Globalization seems to be looked on as an unmitigated “good” by economists. Unfortunately, they miss the point that the world is finite. We don’t have infinite resources, or unlimited ability to handle excess pollution. So we’re setting up a “solution” that is at best temporary. Here’s why globalization is, in fact, a very major problem.
From Countercurrents.org: Human cultural evolution can be regarded as an enormous success in many respects. However, thoughtful observers agree that civilization is entering a period of crisis. As all curves move exponentially upward: population, production, consumption, etc, one can observe signs of increasing environmental stress, while the existence of nuclear weapons threaten civilization with destruction.
John Bellamy Foster writes in the foreword: It’s capitalism and the alienated global environment it has produced that constitutes our “burning house” today. Mainstream environmentalists have generally chosen to do little more than contemplate it, while flames lick the roof and the entire structure threatens to collapse around them. The point, rather, is to change it.
David Korten writes that if don’t make a collective choice to heal the planet and build a fundamentally more equitable society, we’ll see intensifying competition for shrinking resources and habitable spaces. Activist Mary Robinson explains why climate change Is a threat to human rights and asks us to join the movement for worldwide climate justice.
We are coming into an era of huge uncertainty–climate change is a reality, resources are becoming more scarce and I this will eventually lead to armed conflict. While my partner and I are in the extremely fortunate position, I feel that it would be unfair of me to bring a child into a precarious future.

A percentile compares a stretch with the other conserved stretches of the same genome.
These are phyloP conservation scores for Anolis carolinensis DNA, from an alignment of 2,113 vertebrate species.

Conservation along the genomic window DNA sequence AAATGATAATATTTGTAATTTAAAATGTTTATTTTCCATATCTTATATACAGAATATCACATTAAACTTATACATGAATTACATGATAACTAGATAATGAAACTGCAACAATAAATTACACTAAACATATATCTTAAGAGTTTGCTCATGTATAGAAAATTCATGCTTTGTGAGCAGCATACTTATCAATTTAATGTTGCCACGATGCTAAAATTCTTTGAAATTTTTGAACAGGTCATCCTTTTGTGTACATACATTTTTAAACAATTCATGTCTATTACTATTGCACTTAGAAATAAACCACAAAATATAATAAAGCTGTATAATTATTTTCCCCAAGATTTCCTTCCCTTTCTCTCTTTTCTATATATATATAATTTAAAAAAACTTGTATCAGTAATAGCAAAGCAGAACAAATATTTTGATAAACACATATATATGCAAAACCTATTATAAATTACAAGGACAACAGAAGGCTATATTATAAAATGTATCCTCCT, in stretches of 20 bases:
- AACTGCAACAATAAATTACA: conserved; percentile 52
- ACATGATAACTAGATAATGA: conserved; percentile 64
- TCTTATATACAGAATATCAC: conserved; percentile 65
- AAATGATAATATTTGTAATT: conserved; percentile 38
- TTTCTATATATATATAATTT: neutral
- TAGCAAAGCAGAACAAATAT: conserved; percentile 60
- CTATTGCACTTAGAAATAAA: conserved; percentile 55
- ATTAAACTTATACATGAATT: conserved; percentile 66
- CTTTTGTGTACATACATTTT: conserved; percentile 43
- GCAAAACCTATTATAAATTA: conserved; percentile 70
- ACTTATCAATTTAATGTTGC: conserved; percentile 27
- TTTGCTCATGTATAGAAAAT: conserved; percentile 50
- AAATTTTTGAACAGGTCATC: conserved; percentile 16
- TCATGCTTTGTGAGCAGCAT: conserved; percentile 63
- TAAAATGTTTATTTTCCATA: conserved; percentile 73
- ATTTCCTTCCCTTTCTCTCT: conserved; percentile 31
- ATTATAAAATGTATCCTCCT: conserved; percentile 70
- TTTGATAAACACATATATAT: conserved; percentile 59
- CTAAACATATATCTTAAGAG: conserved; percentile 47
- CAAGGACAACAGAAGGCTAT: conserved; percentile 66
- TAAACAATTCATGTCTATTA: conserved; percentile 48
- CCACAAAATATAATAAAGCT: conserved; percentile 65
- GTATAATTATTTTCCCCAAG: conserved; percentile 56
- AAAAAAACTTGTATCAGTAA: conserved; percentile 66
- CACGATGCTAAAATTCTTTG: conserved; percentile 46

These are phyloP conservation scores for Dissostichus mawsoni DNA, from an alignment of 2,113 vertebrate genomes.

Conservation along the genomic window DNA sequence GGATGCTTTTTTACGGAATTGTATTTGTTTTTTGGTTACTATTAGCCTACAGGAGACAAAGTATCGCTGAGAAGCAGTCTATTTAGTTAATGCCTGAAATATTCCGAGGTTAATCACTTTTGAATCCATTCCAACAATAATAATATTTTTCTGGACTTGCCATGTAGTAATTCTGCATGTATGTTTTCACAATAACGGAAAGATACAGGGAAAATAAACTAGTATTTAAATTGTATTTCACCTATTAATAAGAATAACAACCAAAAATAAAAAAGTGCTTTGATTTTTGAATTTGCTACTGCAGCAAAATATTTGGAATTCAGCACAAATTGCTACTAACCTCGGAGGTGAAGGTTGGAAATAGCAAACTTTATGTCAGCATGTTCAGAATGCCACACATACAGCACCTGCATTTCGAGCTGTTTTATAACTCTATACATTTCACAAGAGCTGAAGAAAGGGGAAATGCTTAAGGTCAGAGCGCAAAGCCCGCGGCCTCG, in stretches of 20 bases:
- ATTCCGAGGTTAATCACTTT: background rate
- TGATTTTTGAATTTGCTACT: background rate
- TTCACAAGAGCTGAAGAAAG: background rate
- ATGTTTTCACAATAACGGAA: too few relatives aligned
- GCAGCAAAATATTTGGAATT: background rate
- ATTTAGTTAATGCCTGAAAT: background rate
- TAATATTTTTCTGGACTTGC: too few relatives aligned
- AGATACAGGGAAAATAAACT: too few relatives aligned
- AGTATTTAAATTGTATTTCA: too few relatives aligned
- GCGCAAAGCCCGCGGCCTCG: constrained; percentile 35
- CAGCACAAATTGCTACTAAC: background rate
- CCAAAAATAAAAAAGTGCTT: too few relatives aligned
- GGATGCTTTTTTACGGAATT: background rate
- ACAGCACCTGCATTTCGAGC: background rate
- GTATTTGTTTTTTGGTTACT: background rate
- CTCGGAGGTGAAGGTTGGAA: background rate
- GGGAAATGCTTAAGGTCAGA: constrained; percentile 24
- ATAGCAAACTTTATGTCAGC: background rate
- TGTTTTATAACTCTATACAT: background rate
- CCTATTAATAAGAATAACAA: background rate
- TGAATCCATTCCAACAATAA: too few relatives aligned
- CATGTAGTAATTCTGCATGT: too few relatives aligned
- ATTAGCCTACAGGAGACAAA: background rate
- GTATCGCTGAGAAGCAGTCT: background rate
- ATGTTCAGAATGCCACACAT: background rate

The Great Acceleration marks the phenomenal growth of the global socio-economic system, the human part of the Earth System. It is difficult to overestimate the scale and speed of change. In little over two generations –or a single lifetime –humanity (or until very recently a small fraction of it) has become a planetary-scale geological force.
The New Yorker reports: Survivalism, the practice of preparing for the collapse of civilization, tends to evoke a certain picture: eg. the religious doomsayer. But in recent years survivalism has expanded to more affluent quarters, taking root in Silicon Valley and New York City, among technology executives, hedge-fund managers, and others in their economic cohort.
Nafeez Ahmed writes: A new research study by HSBC on global oil supply shows that the bulk of the world’s oil production has peaked and is now in decline. Welcome to a new age of permanent economic recession driven by our ongoing dependence on dirty, expensive, difficult oil — unless we choose a fundamentally different path.
The final stages of capitalism, Marx predicted, would be marked by global capital being unable to expand and generate profits at former levels. Capitalists would begin to consume the government along with the physical and social structures that sustained them. These assaults would destroy the host. This final stage of capitalism is what Trump represents.
Gail Tverberg writes: Underlying problems are sufficiently severe that we seem to be headed for a crisis far worse than 2008. Our fundamental problem is that neither high nor low energy prices are now able to keep the world economy operating as we’d like it to. Increased debt can’t seem to fix the problem either.